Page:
I thought I had found my way to automation, but again quickly found that Microsoft had only half implemented this feature. You can install only Scenes and Rules in your own voice. If you dig into the settings of the Cortana app (where Microsoft has moved notebooks), you can see and remove existing scenes and rules, but you won’t be able to add them. At that moment, I raised my hands and surrendered. I have too many procedures to add with my voice.
Alarms and timers are equally problematic. You can’t name them whether you’re using an app or a voice, and if you’re creating one from a Cortana speaker, you must remove it from the speaker. Since you can’t name it, it means saying something like «remove my 4:30 p.m. alarm» and hoping Cortana understands. If I installed one on my phone it went to the clock app. Although when I did that, the time was not correct despite the fact that I used the print option.
The simple fact is that Google and Amazon have done a much better job of integrating apps here. I can manage reminders, alarms and timers for any of my devices from the respective app. And I can set up procedures by tapping on my phone’s screen without talking to these devices in a simple and convenient way.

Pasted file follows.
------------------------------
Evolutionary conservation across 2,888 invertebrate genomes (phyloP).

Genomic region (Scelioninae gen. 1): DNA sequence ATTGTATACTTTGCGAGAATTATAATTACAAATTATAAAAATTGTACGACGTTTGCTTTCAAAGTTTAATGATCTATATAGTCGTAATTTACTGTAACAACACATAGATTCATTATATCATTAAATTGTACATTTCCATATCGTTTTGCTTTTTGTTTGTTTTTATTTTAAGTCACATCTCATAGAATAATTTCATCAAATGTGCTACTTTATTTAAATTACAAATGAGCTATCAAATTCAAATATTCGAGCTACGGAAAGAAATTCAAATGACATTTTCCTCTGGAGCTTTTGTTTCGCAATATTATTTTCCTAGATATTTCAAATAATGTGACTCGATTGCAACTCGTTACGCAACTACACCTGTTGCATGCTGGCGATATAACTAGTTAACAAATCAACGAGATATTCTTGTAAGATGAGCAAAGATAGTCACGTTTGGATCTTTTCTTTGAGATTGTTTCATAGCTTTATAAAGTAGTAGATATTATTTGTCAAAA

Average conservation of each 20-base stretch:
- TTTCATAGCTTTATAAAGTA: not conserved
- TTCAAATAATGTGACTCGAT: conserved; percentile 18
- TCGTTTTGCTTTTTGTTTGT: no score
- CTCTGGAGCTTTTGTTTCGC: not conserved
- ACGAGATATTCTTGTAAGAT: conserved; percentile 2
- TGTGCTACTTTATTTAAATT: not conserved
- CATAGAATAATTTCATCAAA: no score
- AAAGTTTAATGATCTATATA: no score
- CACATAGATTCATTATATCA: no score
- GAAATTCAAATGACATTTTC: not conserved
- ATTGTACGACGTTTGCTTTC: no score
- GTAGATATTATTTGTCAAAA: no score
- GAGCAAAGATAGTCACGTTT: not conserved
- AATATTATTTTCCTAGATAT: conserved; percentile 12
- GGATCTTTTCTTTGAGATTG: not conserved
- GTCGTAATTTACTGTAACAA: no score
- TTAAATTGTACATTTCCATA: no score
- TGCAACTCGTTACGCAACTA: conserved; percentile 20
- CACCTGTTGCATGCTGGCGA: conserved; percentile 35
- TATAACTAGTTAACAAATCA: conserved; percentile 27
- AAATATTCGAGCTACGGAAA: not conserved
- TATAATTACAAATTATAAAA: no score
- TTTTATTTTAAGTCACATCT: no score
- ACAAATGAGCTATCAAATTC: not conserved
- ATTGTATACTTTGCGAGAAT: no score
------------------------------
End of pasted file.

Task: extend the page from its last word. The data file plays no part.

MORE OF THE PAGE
There are very few skills and they are confusing to turn on.
When Microsoft announced Invoke, it boasted that there were already 46 skills on Cortana. Since then, that number has risen to 100. But that’s infinitely small compared to Alexa’s 50,000 skills. And while not every Alexa skill is impressive, many are at least trying to do something unique, like reading a story or lightening up a board game. Cortana barely has the basics like Domino, Dark Sky, and Wink.
But the worst part is adding the skill. You can find the skills you have already installed in the Cortana app. But clicking on the «Learn more skills» option will take you to the Cortana Skills webpage, where you can click on a skill to get a description. But there is no add button, install option or anything to suggest how to enable it. Microsoft expects you to try this skill by talking to Cortana, after which you’ll be prompted to add it.
But you have to know that the skill exists in the first place, which means you will inevitably end up on this web page — so why not just let us turn it on from there?
The most powerful thing you can do with Cortana is turn her into Alex
Every time I’ve run into a problem using Cortana, the answer has been pretty simple: Call Alexa. In keeping with my promise to «only use Cortana devices», I didn’t take the easy way out. Instead, I called Alexa through Cortana using their new integration. I’m happy to say that it worked great. Most of the time, within two seconds, I heard Alexa call to let me know that she had taken over, and then I could speak the command I needed. After my request went through, Alexa asked if there was anything else. When I was done, I could either say «stop listening» or not say anything at all. Eventually, she will stop.